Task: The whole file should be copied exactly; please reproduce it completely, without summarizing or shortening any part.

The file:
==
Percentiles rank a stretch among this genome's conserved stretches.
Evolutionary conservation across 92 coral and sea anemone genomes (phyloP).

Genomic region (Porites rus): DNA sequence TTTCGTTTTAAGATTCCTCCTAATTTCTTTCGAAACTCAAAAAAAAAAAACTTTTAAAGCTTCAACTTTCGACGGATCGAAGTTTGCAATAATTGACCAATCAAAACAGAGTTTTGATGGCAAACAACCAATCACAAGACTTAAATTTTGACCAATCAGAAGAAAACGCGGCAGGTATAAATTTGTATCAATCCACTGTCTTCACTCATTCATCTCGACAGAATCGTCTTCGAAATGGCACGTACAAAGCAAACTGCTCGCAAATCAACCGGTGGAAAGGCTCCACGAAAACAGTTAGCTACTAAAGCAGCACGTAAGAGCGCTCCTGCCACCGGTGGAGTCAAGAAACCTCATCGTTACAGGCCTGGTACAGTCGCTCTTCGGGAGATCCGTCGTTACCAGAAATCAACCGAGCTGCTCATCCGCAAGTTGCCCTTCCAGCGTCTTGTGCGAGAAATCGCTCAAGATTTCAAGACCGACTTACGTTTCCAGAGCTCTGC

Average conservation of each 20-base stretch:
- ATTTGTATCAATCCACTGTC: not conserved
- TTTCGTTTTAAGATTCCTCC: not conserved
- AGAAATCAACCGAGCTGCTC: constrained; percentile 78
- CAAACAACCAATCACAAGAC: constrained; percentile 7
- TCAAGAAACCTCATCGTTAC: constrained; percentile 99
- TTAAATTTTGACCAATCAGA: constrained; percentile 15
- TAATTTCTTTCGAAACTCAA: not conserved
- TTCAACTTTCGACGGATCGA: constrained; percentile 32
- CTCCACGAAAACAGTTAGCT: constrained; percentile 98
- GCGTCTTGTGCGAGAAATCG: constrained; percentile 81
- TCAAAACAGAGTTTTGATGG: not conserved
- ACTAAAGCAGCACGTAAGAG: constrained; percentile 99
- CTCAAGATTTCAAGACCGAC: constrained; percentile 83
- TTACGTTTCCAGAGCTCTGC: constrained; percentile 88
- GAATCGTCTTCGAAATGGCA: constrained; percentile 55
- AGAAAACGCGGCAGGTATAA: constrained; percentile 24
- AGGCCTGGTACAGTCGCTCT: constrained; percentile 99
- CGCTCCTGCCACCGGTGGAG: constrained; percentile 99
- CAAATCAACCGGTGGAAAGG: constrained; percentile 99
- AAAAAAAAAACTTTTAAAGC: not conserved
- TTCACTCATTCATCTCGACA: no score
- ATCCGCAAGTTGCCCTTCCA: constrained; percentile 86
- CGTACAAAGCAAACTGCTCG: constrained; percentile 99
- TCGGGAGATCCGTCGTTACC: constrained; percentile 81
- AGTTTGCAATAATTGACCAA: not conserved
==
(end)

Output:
Percentiles rank a stretch among this genome's conserved stretches.
Evolutionary conservation across 92 coral and sea anemone genomes (phyloP).

Genomic region (Porites rus): DNA sequence TTTCGTTTTAAGATTCCTCCTAATTTCTTTCGAAACTCAAAAAAAAAAAACTTTTAAAGCTTCAACTTTCGACGGATCGAAGTTTGCAATAATTGACCAATCAAAACAGAGTTTTGATGGCAAACAACCAATCACAAGACTTAAATTTTGACCAATCAGAAGAAAACGCGGCAGGTATAAATTTGTATCAATCCACTGTCTTCACTCATTCATCTCGACAGAATCGTCTTCGAAATGGCACGTACAAAGCAAACTGCTCGCAAATCAACCGGTGGAAAGGCTCCACGAAAACAGTTAGCTACTAAAGCAGCACGTAAGAGCGCTCCTGCCACCGGTGGAGTCAAGAAACCTCATCGTTACAGGCCTGGTACAGTCGCTCTTCGGGAGATCCGTCGTTACCAGAAATCAACCGAGCTGCTCATCCGCAAGTTGCCCTTCCAGCGTCTTGTGCGAGAAATCGCTCAAGATTTCAAGACCGACTTACGTTTCCAGAGCTCTGC

Average conservation of each 20-base stretch:
- ATTTGTATCAATCCACTGTC: not conserved
- TTTCGTTTTAAGATTCCTCC: not conserved
- AGAAATCAACCGAGCTGCTC: constrained; percentile 78
- CAAACAACCAATCACAAGAC: constrained; percentile 7
- TCAAGAAACCTCATCGTTAC: constrained; percentile 99
- TTAAATTTTGACCAATCAGA: constrained; percentile 15
- TAATTTCTTTCGAAACTCAA: not conserved
- TTCAACTTTCGACGGATCGA: constrained; percentile 32
- CTCCACGAAAACAGTTAGCT: constrained; percentile 98
- GCGTCTTGTGCGAGAAATCG: constrained; percentile 81
- TCAAAACAGAGTTTTGATGG: not conserved
- ACTAAAGCAGCACGTAAGAG: constrained; percentile 99
- CTCAAGATTTCAAGACCGAC: constrained; percentile 83
- TTACGTTTCCAGAGCTCTGC: constrained; percentile 88
- GAATCGTCTTCGAAATGGCA: constrained; percentile 55
- AGAAAACGCGGCAGGTATAA: constrained; percentile 24
- AGGCCTGGTACAGTCGCTCT: constrained; percentile 99
- CGCTCCTGCCACCGGTGGAG: constrained; percentile 99
- CAAATCAACCGGTGGAAAGG: constrained; percentile 99
- AAAAAAAAAACTTTTAAAGC: not conserved
- TTCACTCATTCATCTCGACA: no score
- ATCCGCAAGTTGCCCTTCCA: constrained; percentile 86
- CGTACAAAGCAAACTGCTCG: constrained; percentile 99
- TCGGGAGATCCGTCGTTACC: constrained; percentile 81
- AGTTTGCAATAATTGACCAA: not conserved